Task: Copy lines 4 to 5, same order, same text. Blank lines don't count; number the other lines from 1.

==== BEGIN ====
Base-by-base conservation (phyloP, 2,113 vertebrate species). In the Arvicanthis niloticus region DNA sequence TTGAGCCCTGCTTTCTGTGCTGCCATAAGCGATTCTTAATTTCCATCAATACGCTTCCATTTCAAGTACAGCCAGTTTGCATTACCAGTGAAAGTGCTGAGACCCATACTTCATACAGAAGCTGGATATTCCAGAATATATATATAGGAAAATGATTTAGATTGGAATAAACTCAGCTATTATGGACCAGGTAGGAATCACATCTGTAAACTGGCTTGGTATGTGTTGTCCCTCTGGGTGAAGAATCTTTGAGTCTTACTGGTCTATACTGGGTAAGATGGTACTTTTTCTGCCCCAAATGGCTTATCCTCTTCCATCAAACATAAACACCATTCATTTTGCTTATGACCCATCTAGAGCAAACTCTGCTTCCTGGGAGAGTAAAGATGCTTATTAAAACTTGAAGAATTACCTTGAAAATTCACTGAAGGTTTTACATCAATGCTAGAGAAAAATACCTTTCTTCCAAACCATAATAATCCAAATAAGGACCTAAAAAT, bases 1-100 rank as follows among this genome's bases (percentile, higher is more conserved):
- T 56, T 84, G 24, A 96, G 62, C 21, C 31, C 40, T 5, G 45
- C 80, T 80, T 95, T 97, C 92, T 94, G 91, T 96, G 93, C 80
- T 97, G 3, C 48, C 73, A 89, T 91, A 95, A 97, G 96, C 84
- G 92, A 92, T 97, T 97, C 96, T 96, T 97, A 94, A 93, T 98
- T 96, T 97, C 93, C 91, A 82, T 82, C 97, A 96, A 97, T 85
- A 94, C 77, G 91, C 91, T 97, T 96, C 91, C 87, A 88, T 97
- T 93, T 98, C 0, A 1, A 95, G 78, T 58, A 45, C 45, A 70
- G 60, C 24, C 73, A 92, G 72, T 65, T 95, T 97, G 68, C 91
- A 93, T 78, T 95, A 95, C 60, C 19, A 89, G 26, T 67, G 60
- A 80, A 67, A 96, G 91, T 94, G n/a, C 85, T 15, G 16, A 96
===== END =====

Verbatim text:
- T 97, G 3, C 48, C 73, A 89, T 91, A 95, A 97, G 96, C 84
- G 92, A 92, T 97, T 97, C 96, T 96, T 97, A 94, A 93, T 98